When you drive into Murillo on weekdays, its shuttered windows and empty streets may lead you to believe you’ve stumbled upon the site of an alien abduction. The town lies in the Tolima department, about 10 miles east of the Nevado del Ruíz volcano, the last community you’ll pass through on the way to Los Nevados National Park.
Founded in 1872, Murillo still has a handful of rustic Republic era buildings, all brightly painted in tones of orange, yellow, green, and blue. It’s a place where the walls of a general store hold decades of coarse history and creaky wooden floors intone folk songs. Although the town boasts around 100 businesses, you won’t find chain stores or strip malls, and the surrounding area is devoted to cultivating potatoes and tree tomatoes, and raising cattle, chicken, and pigs.
If you’d ventured to Murillo during the 1990s and early 2000s, you would have found a community wearied by tensions between government troops and the ELN, National Liberation Army. In 2001, rebels captured two police officers, including a lieutenant and held them captive for weeks.
As recent as 2012, Murillo’s police station – situated in the town square – looked like a frontline battleground position, with layers of sandbags standing two meters tall and a machine gunner at the ready. But today, the sandbags are gone, replaced with a new, fortified police station; and townsfolk seem undisturbed by the past.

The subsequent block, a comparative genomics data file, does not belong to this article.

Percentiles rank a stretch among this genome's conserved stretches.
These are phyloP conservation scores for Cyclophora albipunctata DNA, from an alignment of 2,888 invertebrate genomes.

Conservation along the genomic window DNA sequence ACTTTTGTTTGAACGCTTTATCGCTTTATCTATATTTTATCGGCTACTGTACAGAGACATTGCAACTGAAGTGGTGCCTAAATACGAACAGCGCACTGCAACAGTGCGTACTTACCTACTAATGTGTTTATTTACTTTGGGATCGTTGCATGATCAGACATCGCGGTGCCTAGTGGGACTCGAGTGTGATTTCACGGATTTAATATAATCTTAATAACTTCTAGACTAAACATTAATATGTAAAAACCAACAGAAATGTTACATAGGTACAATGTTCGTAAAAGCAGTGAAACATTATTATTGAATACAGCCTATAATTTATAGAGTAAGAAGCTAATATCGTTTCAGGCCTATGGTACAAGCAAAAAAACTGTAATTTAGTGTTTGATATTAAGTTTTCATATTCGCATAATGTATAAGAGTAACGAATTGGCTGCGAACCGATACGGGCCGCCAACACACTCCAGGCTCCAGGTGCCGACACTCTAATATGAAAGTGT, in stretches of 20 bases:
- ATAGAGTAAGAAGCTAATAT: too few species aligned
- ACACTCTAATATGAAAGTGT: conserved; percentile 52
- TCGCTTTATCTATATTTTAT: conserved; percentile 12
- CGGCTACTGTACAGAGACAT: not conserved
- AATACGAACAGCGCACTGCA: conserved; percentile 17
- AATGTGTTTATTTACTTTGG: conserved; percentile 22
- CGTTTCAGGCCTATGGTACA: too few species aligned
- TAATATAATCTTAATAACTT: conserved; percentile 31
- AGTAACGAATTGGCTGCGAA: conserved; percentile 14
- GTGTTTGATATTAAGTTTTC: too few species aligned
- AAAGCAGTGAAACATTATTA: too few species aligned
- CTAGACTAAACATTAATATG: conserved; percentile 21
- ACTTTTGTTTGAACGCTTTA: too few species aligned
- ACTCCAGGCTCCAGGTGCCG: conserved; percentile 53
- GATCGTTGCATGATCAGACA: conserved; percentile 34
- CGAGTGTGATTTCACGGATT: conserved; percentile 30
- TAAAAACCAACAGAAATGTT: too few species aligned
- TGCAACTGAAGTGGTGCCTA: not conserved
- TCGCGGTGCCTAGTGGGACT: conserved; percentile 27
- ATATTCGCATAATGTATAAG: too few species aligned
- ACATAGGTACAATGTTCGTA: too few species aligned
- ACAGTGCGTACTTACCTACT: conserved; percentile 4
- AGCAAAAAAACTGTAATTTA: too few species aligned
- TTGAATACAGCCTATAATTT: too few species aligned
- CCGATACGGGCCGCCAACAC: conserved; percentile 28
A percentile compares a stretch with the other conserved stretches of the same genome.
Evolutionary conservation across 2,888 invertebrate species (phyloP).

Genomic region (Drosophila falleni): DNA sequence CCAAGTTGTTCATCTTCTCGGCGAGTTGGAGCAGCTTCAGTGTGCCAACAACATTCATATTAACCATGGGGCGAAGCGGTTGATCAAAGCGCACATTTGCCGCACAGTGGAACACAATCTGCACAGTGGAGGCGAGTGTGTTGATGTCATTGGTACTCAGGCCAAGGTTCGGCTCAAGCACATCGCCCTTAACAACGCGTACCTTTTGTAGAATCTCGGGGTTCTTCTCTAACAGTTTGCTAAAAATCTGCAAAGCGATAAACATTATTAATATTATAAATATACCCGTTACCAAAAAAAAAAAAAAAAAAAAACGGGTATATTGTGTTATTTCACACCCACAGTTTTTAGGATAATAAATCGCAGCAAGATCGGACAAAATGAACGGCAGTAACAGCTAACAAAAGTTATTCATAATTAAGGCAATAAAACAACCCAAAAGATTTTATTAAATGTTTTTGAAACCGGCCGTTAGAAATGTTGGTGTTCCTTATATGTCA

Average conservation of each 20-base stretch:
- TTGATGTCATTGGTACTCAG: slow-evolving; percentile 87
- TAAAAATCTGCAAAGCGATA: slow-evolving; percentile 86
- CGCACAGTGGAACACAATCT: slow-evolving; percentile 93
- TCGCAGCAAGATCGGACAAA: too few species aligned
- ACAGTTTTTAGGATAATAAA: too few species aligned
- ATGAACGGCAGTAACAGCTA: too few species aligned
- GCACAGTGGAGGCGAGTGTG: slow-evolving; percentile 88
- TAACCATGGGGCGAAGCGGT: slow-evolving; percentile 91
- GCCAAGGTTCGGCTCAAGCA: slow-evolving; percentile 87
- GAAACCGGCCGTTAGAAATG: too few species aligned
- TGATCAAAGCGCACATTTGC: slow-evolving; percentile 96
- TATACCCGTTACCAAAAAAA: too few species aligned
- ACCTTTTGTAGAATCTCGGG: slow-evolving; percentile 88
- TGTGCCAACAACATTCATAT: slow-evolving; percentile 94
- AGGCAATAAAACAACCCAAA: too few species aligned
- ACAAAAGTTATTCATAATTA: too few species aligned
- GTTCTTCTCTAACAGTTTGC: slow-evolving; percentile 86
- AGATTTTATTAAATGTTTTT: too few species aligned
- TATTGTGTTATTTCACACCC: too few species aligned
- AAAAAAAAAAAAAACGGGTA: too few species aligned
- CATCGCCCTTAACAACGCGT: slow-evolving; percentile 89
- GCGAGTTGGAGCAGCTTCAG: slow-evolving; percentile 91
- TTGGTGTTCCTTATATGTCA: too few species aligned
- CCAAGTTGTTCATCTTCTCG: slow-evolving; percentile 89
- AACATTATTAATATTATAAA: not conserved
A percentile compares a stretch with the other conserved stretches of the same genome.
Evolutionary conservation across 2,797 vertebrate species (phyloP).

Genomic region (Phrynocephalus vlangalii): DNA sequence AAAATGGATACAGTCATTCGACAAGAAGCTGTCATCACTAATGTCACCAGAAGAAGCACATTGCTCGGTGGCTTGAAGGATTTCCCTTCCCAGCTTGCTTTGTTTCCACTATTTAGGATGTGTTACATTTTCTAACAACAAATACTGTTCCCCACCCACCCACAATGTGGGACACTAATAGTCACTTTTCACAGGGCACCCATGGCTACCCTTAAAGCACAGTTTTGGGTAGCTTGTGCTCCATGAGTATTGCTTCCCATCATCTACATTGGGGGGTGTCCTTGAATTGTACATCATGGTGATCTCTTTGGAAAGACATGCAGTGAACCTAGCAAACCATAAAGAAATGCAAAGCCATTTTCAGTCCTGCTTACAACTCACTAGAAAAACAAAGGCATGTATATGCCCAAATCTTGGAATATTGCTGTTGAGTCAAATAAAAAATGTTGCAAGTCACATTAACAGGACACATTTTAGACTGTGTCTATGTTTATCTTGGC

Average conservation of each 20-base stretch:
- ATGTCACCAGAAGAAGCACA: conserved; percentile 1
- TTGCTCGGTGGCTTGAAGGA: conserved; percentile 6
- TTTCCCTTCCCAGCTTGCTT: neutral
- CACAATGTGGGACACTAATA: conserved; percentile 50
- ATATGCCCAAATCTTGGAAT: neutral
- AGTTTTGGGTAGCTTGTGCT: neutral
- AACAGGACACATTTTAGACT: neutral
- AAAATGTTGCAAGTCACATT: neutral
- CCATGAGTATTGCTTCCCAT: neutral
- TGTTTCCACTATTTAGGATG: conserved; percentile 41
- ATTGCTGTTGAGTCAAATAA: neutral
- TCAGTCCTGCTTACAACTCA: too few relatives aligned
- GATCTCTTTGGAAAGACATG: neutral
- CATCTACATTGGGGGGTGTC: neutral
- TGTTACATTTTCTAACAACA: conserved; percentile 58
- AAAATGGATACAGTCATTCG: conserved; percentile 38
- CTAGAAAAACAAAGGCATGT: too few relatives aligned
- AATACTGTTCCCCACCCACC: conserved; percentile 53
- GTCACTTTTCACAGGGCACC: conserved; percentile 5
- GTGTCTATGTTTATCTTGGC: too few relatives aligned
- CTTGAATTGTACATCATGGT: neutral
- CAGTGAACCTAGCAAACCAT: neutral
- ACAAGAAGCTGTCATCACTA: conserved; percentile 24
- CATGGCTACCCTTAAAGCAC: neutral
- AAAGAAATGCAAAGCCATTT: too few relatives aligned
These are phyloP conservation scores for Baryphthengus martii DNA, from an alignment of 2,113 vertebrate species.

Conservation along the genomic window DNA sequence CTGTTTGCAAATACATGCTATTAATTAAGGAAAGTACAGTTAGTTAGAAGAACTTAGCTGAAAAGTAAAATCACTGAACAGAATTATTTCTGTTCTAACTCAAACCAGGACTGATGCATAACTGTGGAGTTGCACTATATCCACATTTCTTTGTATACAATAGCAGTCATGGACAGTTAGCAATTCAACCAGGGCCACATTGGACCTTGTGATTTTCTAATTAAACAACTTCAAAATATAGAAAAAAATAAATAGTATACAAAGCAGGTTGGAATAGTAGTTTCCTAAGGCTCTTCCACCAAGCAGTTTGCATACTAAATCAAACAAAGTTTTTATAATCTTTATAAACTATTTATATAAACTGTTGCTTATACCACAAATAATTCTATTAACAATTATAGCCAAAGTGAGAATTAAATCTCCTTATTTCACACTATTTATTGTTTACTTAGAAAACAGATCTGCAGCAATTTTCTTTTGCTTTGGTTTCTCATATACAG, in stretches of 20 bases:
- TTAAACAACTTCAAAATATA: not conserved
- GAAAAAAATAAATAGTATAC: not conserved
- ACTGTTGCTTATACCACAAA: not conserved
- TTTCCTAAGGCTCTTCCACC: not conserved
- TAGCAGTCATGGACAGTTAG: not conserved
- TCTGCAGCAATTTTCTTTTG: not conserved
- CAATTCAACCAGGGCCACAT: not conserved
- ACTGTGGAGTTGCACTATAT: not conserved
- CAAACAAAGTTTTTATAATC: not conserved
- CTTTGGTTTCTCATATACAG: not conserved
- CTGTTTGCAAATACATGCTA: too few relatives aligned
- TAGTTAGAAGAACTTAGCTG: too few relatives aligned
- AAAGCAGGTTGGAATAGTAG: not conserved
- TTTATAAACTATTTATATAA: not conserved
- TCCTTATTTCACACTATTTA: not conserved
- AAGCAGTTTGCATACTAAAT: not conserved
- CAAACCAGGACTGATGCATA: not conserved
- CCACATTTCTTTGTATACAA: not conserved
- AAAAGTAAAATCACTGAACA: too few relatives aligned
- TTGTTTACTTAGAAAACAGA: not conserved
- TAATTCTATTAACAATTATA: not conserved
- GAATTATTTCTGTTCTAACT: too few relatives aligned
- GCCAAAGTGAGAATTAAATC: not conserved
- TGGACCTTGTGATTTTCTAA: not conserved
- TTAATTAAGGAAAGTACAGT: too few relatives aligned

You’ll find all manner of animals wandering Murillo’s streets, but it might take a while to spot a two-legged resident. The people are there, just indoors, trying to escape the chill of the frequent fog. But on weekends, the town comes alive – sort of – as farmers converge to restock supplies and gather in hole in the wall bars for a little social life.
In a country filled with unique towns and villages, Murillo emerges distinct, seemingly untouched by modernity. Sure, you’ll see electric lights, cell phones, a few cars and motorcycles, and the occasional computer, but overall, Murillo exists as it has for generations. Locals step out wearing heavy wool ruanas and straw hats, dairy farmers make home deliveries, and mules carry crops to market.
The nippy air and ghostly feeling of Murillo might give you the shivers, but the townsfolk will bid you welcome and warm your spirit with their stoic air of pride. It’s a town where 800 pesos will buy you a cup of coffee and freshly baked pastry, and curious residents will chat you up and invite you to lunch.
Outsiders pass through Murillo daily en route to the national park, but few take the time to stop and look around. However, savoring Murillo takes a bit of time. You’ll always find picturesque landscapes of rolling hills and pastures, and scenes from times gone by, but if you stick around a while, you’ll fall in love with Murillo’s inimitable innocence and quirky charm.